I am very happy to report that the raised garden beds planned by our Church congregation’s eagle scout candidate have been constructed and filled. As I noted earlier in the season, community gardens can be a wonderful resource. Yes, they provide fresh produce for those in need. Just as importantly, they bring people together to share work and knowledge. Gardens can literally grow communities.
In anticipation of these garden beds being built, I started some extra cucumbers, squash, and pumpkins this spring. I made one small miscalculation, however. Community gardens require a community of gardeners. Even though there are many gardeners in our congregation, we need to act in a coordinated, unified fashion to make our garden successful. That is going to take time. The current goal is to have our first planting in spring, 2022. I am totally okay with that plan. The raised beds aren’t going anywhere (they are one third full of gravel, after all).
However, I still had extra plants sitting around, growing ever more pot-bound. I was perfectly content to toss them in the compost bin. Mr. Food It Yourself was not content with this plan. “Can’t you find space for them?”, he asked. Well, I am not one to turn down a garden-related challenge. Did I find space for my plants? Yes, yes I did.
The four zucchini and yellow summer squash plants fit nicely between the front yard tomatoes. If the plants do thrive and produce we will have plenty of squash for ourselves, our neighbors, and our local food pantry. (Yes, we already checked and our local food pantry is able to accept fresh produce.) I only had one extra cucumber, so that went in the raised bed where the other cucumbers are growing. What is the harm in one more? None that I can see.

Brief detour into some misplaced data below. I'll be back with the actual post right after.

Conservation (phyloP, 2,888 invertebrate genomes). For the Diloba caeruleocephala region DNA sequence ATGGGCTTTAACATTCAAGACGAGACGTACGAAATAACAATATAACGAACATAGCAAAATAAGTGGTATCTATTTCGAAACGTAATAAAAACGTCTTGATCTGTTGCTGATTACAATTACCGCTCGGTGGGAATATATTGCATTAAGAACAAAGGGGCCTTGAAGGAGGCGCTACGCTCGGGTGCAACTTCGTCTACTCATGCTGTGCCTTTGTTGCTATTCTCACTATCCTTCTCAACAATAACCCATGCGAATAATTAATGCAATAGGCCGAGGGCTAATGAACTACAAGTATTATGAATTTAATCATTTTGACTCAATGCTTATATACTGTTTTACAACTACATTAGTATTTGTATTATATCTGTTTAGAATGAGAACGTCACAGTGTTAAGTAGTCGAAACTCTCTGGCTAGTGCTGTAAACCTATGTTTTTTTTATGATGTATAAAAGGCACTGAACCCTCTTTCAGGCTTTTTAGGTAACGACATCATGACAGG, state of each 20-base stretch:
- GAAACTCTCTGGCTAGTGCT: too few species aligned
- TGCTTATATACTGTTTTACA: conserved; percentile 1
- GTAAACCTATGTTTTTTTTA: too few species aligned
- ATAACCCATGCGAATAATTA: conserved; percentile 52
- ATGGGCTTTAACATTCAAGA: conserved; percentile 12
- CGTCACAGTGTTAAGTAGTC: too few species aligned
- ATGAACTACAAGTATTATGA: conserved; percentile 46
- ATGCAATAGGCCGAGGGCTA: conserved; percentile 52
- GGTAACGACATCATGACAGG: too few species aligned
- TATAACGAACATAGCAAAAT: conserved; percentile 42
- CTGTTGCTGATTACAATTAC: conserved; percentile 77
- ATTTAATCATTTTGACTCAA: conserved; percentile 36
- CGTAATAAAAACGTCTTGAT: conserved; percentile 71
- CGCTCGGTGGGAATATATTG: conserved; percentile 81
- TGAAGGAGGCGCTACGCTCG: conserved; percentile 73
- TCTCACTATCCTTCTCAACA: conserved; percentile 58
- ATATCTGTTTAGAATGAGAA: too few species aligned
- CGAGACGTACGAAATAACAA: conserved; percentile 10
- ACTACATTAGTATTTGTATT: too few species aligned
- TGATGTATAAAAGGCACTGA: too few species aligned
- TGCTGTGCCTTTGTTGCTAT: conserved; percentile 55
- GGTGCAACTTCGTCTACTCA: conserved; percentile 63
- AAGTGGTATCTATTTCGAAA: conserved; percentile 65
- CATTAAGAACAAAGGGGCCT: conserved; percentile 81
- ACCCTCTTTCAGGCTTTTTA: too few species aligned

This left the pumpkins, of which there were 6, two each in three pots. Where could I plant six vining, heavy feeding, sun-loving pumpkins? There was only one location- the loam pile. The remnants of the load of loam/compost mix we purchased a few years ago sits in a sunny location in the front yard. The soil is still high quality. By planting into the top of the mound, the pumpkin vines will have room to run. Here is how it all worked out:
First, I made a well in the loam crater. Then, I added fresh chicken run sweepings (aka chicken poop) and compost, which I mixed into the loam. (I would like to take a moment to publicly thank Mr. Food It Yourself for the snazzy wheel barrow he bought me for my birthday.) Mixing the high nutrient stuff thoroughly with the loam is an important step. Fresh compost, especially the very-high-nitrogen coop sweepings, can damage plant roots. It also makes up for skipping the gym.
Finally, the struggling, pot-bound vines were transplanted into the amended loam pile and watered deeply. I have started watching pumpkin carving tutorials in anticipation of creating a grand jack-o-lantern display in October.
I am glad my husband challenged me to find places for my extra plants. Will they thrive? Will they be eaten by rabbits? Nobody can say for sure, but we have the potential. What unexpected turns has your garden taken this year? How have you handled the challenge? Share in the comments!